British Columbia’s musicians and concert halls prepare to start again after struggling over a year
Credit: Conor Cunningham
Zolas — Cody Hiles (left), Zachary Gray and Dwight Abell — are ready to roll
While industry players are optimistic for the rest of 2022, some wonder why their business couldn’t stay afloat during COVID
Zachary Gray, who has been unemployed since the start of the pandemic, is one of many local musicians hit hard by COVID-19 closures. “Vancouver is a place that constantly prompts you to give up music and go,” says Gray, lead singer of the Zolas, an independent rock group made up of three musicians. “But in this case, it was especially tempting to do it for a lot of people.”
In a city where it was already difficult for musicians to make a decent living, COVID prevented them from performing as the provincial government ordered concert halls closed. Unlike bars and restaurants, concert halls and nightclubs couldn’t fall back on outdoor seating. Some homeowners got the green light to reopen last May, but not everyone wanted to spend the money reconfiguring their spaces, only to be told something different a month later.
This group included the red room, which has been providing live music to Vancouverites since the 1980s. Although Dale McRitchie had to lay off all of his staff after it closed in March 2020, government funding helped keep the family business going. “We’re ready to go,” McRitchie says of a likely summer reopening as restrictions are lifted. “Store the beers.”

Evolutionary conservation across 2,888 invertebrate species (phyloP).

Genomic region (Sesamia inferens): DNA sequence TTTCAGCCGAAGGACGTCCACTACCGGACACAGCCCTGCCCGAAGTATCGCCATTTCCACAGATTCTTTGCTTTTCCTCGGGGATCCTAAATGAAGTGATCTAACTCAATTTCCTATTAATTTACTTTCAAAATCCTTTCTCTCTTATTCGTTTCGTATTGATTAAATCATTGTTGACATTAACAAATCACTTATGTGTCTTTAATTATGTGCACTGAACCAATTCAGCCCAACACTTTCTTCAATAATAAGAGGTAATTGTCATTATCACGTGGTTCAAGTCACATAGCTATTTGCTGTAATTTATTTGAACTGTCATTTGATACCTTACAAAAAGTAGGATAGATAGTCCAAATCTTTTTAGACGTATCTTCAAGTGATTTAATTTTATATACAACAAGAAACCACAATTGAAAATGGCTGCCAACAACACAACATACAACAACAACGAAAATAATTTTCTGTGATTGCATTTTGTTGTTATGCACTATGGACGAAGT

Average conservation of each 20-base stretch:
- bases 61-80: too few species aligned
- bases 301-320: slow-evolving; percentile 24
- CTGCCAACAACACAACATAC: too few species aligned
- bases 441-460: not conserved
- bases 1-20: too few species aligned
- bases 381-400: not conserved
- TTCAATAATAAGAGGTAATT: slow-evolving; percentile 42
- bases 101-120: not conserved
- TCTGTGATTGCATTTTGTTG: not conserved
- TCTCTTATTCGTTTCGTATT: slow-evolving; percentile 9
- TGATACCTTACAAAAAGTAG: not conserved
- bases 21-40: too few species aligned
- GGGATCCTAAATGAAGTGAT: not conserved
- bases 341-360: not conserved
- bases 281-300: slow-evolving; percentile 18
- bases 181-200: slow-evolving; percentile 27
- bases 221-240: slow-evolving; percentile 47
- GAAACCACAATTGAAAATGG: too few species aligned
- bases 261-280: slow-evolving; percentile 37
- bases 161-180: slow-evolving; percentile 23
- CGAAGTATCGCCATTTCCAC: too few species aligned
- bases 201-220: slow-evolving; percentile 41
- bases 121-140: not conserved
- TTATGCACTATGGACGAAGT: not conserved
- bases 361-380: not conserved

He is one of the lucky ones. In 2018, British Columbia was home to 903 live music companies, most of which operated festivals (44%) and venues (36%), global consulting firm Nordicity estimates. The sector generated some $ 740 million in revenue for 2017. But recent projections from the Alliance of Beverage Licensees, whose members include concert halls, show the pandemic could shrink British Columbia’s hotel industry from a quarter to a third.
Still, local concert hosts are optimistic. Alvaro Prol, owner of It’s Blueprint Entertainment, manager of events, clubs, restaurants and pubs, predicts Vancouver will have a good summer and fall season. “We are ready for anything and every scenario,” says Prol. “We’ve been all the time, just now there’s a little more clarity.”
Gray wonders why the live music industry couldn’t find a way to stay afloat during the crisis. “If our industry had the same kind of lobby as food and drink, which was running at a certain capacity all the time,” he says, “I think we would have had at least some sort of outdoor concert. “
After postponing their national tour four times since the start of COVID, the Zolas are hoping it won’t happen again. “Now we’re booking shows because people are pretty confident that by winter we’ll be able to play,” Gray said.